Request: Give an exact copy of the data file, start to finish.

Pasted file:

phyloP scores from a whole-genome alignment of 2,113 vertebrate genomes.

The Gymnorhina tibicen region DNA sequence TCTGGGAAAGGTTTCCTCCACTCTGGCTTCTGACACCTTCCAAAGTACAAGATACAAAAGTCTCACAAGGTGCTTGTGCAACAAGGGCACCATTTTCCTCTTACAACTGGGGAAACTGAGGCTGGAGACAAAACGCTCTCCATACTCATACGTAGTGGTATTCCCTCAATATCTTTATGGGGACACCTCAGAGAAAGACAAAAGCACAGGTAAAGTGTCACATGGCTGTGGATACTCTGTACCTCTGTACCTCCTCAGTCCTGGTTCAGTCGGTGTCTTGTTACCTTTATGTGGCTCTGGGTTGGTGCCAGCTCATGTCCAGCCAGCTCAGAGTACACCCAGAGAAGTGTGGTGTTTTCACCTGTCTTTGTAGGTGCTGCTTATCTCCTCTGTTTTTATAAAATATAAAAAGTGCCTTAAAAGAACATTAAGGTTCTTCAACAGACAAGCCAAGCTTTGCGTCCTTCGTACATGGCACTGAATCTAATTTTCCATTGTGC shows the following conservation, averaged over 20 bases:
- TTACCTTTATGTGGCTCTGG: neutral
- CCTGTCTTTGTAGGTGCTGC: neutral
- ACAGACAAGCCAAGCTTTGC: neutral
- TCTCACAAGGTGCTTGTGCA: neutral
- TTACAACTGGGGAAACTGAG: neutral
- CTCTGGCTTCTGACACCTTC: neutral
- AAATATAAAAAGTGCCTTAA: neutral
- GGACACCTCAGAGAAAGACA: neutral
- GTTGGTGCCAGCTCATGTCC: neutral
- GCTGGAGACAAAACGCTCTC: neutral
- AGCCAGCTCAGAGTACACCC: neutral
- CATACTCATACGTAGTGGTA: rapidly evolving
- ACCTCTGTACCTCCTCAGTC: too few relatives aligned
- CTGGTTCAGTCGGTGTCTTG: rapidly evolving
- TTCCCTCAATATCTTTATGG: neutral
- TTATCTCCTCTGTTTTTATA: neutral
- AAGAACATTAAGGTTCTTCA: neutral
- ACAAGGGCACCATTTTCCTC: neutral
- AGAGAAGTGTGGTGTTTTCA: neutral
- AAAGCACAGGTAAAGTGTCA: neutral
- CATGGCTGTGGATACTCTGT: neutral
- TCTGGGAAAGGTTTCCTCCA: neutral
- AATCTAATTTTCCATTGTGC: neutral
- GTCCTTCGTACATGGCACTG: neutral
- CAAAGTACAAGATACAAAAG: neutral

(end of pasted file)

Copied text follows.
phyloP scores from a whole-genome alignment of 2,113 vertebrate genomes.

The Gymnorhina tibicen region DNA sequence TCTGGGAAAGGTTTCCTCCACTCTGGCTTCTGACACCTTCCAAAGTACAAGATACAAAAGTCTCACAAGGTGCTTGTGCAACAAGGGCACCATTTTCCTCTTACAACTGGGGAAACTGAGGCTGGAGACAAAACGCTCTCCATACTCATACGTAGTGGTATTCCCTCAATATCTTTATGGGGACACCTCAGAGAAAGACAAAAGCACAGGTAAAGTGTCACATGGCTGTGGATACTCTGTACCTCTGTACCTCCTCAGTCCTGGTTCAGTCGGTGTCTTGTTACCTTTATGTGGCTCTGGGTTGGTGCCAGCTCATGTCCAGCCAGCTCAGAGTACACCCAGAGAAGTGTGGTGTTTTCACCTGTCTTTGTAGGTGCTGCTTATCTCCTCTGTTTTTATAAAATATAAAAAGTGCCTTAAAAGAACATTAAGGTTCTTCAACAGACAAGCCAAGCTTTGCGTCCTTCGTACATGGCACTGAATCTAATTTTCCATTGTGC shows the following conservation, averaged over 20 bases:
- TTACCTTTATGTGGCTCTGG: neutral
- CCTGTCTTTGTAGGTGCTGC: neutral
- ACAGACAAGCCAAGCTTTGC: neutral
- TCTCACAAGGTGCTTGTGCA: neutral
- TTACAACTGGGGAAACTGAG: neutral
- CTCTGGCTTCTGACACCTTC: neutral
- AAATATAAAAAGTGCCTTAA: neutral
- GGACACCTCAGAGAAAGACA: neutral
- GTTGGTGCCAGCTCATGTCC: neutral
- GCTGGAGACAAAACGCTCTC: neutral
- AGCCAGCTCAGAGTACACCC: neutral
- CATACTCATACGTAGTGGTA: rapidly evolving
- ACCTCTGTACCTCCTCAGTC: too few relatives aligned
- CTGGTTCAGTCGGTGTCTTG: rapidly evolving
- TTCCCTCAATATCTTTATGG: neutral
- TTATCTCCTCTGTTTTTATA: neutral
- AAGAACATTAAGGTTCTTCA: neutral
- ACAAGGGCACCATTTTCCTC: neutral
- AGAGAAGTGTGGTGTTTTCA: neutral
- AAAGCACAGGTAAAGTGTCA: neutral
- CATGGCTGTGGATACTCTGT: neutral
- TCTGGGAAAGGTTTCCTCCA: neutral
- AATCTAATTTTCCATTGTGC: neutral
- GTCCTTCGTACATGGCACTG: neutral
- CAAAGTACAAGATACAAAAG: neutral